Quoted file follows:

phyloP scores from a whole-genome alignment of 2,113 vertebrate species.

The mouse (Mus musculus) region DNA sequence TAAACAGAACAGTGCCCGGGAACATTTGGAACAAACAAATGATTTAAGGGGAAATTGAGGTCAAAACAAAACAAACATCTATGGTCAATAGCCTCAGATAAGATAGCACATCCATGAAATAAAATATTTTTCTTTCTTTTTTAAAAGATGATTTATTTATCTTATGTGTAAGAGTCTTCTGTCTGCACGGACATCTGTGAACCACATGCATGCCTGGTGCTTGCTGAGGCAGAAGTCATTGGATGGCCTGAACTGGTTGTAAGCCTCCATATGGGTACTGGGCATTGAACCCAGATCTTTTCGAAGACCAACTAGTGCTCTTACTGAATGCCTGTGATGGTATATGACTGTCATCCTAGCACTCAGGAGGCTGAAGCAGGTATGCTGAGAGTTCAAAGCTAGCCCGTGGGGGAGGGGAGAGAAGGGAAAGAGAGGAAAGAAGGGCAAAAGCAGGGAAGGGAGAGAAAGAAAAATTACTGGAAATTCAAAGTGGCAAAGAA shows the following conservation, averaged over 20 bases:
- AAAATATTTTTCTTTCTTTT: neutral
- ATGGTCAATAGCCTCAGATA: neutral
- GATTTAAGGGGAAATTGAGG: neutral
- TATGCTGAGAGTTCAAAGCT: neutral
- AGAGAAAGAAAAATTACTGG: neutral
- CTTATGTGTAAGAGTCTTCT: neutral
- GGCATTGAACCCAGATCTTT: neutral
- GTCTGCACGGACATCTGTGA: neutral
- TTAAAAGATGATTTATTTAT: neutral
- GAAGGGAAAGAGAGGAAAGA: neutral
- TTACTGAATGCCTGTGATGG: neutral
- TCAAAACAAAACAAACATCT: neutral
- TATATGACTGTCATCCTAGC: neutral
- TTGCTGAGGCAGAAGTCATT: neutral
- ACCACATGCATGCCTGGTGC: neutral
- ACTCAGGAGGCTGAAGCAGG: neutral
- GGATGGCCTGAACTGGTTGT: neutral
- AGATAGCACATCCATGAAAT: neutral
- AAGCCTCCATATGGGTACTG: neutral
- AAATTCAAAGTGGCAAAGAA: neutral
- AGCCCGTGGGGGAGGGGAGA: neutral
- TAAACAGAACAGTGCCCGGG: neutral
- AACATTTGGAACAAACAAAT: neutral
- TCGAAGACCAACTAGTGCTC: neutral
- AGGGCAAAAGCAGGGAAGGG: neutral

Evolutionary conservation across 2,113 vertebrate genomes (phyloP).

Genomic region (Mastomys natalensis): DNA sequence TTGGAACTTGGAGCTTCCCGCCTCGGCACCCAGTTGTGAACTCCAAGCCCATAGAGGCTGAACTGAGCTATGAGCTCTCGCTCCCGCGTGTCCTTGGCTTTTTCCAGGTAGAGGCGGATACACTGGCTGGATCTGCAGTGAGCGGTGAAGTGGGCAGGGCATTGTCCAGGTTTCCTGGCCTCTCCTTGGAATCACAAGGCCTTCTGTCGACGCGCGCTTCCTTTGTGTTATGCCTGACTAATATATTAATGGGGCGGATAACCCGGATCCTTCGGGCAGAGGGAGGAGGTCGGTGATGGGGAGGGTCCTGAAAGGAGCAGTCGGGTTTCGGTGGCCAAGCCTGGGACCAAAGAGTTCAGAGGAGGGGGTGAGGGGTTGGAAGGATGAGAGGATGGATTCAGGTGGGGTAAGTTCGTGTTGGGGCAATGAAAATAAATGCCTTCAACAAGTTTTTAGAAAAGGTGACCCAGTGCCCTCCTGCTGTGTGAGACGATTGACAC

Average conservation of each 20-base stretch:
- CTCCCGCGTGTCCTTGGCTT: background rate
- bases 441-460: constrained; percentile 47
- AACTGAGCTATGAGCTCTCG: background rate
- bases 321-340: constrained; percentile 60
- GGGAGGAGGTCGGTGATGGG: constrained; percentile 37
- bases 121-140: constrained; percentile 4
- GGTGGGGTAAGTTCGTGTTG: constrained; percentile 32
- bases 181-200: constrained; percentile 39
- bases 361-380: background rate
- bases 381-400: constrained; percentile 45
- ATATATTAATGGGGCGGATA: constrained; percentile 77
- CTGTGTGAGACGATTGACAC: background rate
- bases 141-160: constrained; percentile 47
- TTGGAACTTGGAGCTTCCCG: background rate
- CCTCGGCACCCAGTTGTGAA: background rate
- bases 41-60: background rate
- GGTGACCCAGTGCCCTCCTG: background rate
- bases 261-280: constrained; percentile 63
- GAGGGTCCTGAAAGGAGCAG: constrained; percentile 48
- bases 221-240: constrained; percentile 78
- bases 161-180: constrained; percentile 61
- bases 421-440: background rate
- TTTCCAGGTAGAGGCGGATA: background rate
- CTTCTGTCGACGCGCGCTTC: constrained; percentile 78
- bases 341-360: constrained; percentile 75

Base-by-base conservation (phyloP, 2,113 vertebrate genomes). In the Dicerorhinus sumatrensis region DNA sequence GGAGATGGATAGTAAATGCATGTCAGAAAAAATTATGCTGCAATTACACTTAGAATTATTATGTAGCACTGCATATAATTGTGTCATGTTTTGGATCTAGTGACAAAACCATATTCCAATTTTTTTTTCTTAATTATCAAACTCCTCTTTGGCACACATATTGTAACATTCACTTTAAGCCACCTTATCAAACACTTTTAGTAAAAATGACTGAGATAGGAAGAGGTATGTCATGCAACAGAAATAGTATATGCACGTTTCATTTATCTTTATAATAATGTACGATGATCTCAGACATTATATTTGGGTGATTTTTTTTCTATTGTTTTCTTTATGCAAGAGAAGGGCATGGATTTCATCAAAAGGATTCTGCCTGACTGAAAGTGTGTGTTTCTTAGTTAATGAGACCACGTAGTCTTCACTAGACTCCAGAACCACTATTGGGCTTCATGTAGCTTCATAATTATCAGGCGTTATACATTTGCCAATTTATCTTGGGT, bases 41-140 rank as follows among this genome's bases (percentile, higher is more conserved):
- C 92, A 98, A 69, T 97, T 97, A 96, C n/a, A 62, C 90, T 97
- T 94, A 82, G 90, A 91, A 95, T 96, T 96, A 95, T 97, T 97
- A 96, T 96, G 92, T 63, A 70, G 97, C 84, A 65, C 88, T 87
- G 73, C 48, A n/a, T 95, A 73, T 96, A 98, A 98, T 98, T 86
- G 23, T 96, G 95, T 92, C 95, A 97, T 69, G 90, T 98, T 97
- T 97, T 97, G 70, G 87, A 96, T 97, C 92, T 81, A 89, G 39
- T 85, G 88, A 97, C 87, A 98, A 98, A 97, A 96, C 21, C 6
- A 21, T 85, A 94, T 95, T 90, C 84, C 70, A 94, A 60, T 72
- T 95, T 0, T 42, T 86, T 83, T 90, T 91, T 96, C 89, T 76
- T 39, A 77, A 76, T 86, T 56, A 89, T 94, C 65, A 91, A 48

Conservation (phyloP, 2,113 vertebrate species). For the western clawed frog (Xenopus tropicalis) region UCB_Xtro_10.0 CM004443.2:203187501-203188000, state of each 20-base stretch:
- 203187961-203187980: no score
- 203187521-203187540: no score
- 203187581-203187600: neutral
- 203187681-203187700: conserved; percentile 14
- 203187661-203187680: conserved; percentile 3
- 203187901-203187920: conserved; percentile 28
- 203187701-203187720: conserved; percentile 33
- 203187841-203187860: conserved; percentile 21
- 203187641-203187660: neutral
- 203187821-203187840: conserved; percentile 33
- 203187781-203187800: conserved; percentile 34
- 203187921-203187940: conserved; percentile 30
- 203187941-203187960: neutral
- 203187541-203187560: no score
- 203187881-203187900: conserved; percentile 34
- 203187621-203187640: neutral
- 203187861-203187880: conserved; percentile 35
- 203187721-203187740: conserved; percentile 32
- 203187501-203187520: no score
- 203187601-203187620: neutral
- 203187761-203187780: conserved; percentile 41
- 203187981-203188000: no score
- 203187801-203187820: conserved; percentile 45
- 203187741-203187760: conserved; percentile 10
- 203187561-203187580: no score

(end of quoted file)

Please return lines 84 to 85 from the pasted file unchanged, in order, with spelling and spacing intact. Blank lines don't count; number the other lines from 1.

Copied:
- 203187861-203187880: conserved; percentile 35
- 203187721-203187740: conserved; percentile 32